As I look back on the year I cannot help but marvel at our strengthened operations and programs. In many ways our Jewish Federation, Foundation and JCC have never been stronger. Our vision forged in the aftermath of the fire is alive and growing. The halls and spaces of our refurbished community building often overflow with participants and our membership continues to grow. We are reminded every day that our business of community building is still relevant and that our organizations matter.
Throughout our history, our community story has been crafted by innovators. Our leaders forged the bonds of community and built the institutions that have served us for several generations. We inherited their legacy and we are deeply thankful to them for what those institutions have meant to so many over time and especially during the times when our community was not welcomed into the broader community as full and equal participants.
However, our organization faces challenges - some mirror changes happening in Jewish communities across North America and some are unique to New Haven.
Here in Greater New Haven we continue to confront an era of declining annual campaign participation—largely due to hemorrhaging donors from death and moving away. Most of those donors did not arrange to endow their gifts or a bequest in their estates. We are also grappling with the expected loss of our largest donor who has generously supported 15% of our annual unrestricted campaign efforts. As a result, we estimate next year’s annual campaign will see a reduction of approximately $400,000. And we must not forget that while emerging, we are still in the fiscal crisis caused by the fire and compounded by interior damages due to significant roof leaks.
Around us we see affiliation in Jewish life shifting. The fight for Israel’s existence as a nascent state has changed to one where we are not fighting for Israel in chorus but rather fighting about Israel amongst ourselves. Intermarriage rates have soared. Divorce rates have soared. Being Jewish and participating in Jewish life has morphed from something you inherited and accepted as your responsibility to something that you choose to opt in or out of.
The models of synagogue membership that built our great institutions do not have as much broad appeal to younger generations. Households look different today with many more backgrounds and traditions represented and either embraced or ignored.
Younger people’s attitudes regarding philanthropy are different than past generations. While they care deeply and want to invest in their passions, they often have less available resources due to paralyzing school debt and professional positions with incomes less than those of prior generations. Young people are generous and wish to give but how they give is different. Many prefer to either give in a hands-on manner or in a very targeted way for a specific purpose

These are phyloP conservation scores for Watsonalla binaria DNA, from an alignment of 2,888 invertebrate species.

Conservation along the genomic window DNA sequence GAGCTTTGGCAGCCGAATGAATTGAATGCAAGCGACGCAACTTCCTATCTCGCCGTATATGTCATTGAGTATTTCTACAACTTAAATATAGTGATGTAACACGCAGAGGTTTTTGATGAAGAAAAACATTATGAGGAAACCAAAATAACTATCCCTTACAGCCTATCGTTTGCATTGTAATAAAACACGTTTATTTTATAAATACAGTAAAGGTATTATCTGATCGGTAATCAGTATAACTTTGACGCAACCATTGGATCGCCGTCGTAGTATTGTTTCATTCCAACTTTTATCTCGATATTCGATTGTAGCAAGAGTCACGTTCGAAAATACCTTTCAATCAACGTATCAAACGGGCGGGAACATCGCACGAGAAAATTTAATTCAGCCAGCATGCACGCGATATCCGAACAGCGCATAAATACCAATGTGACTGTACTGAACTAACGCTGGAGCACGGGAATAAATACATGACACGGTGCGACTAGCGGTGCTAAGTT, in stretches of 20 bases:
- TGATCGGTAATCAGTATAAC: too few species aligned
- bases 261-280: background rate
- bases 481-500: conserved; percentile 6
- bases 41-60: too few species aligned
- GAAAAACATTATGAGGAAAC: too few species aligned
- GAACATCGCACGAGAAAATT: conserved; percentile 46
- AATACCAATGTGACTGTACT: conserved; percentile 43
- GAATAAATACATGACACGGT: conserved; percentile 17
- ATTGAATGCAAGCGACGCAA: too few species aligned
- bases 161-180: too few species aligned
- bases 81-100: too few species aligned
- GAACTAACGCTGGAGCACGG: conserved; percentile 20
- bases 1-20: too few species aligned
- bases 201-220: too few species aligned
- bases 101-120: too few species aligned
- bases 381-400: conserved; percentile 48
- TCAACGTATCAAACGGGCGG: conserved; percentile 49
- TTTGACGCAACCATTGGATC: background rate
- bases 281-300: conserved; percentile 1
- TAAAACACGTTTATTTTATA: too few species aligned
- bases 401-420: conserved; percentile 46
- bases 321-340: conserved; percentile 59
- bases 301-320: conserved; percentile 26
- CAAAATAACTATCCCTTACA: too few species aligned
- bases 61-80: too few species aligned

Our two fastest growing populations are those part of the Silver Tsunami of rapidly expanding seniors who have increased needs, wants and wishes and the Chabad community which is bustling with activity and growing young families which is breathing new life into the Beaver Hills neighborhood. Endless opportunities lie ahead as we strengthen our relationships to further our community’s goals to the benefit of all.
We have incredible treasures in our community. In addition to our congregations, our agencies deliver essential programs and services. The Connecticut economy coupled with reduced affiliation rates have stressed synagogue budgets. State funding that once poured into coffers at Jewish Family Service to serve the most needy have reduced to a trickle. The pressure of the economy coupled with the transient nature of the academic community has reduced the overall numbers of local day school students, especially those who can afford to pay full tuition. Having Jewish high schools in West Hartford and Stamford create barriers to long term commitments by observant families who desire a local option for their children.
All of our agencies and synagogues including our Jewish Federation have been financially challenged by the growing costs of security. These costs are permanent and rising. With the horrific murderous rampage at the Tree of Life Synagogue in Pittsburgh and the horrible shooting at the Chabad of Poway we were painfully reminded how important security training and preparedness is today. We were also reminded of our power to comfort and heal when we come together as one community.
Our Federation/JCC is appreciative of the security grant funding made available by the State of Connecticut which is helping us to better secure our community campus. We are grateful to the Community Foundation of Greater New Haven for a generous grant provided to help us leverage state funds but are still about $50,000 shy of dollars needs to maximize state assistance.
To remain relevant and impactful in an environment of reduced financial resources requires a shift in our approach to revenue generation and communal investment. We are fortunate that the same donor who has shifted philanthropic priorities still cares deeply about the future of our community and will be supporting the hiring of a top-notch consultant to assist with a high level planning process to help the Federation chart the pathway toward a sustainable future for our Jewish community.
The Jewish community of the near future may look and function differently than it has to date but with renewed focus guided by core community priorities, we will ensure that the Greater New Haven Jewish community will continue to thrive.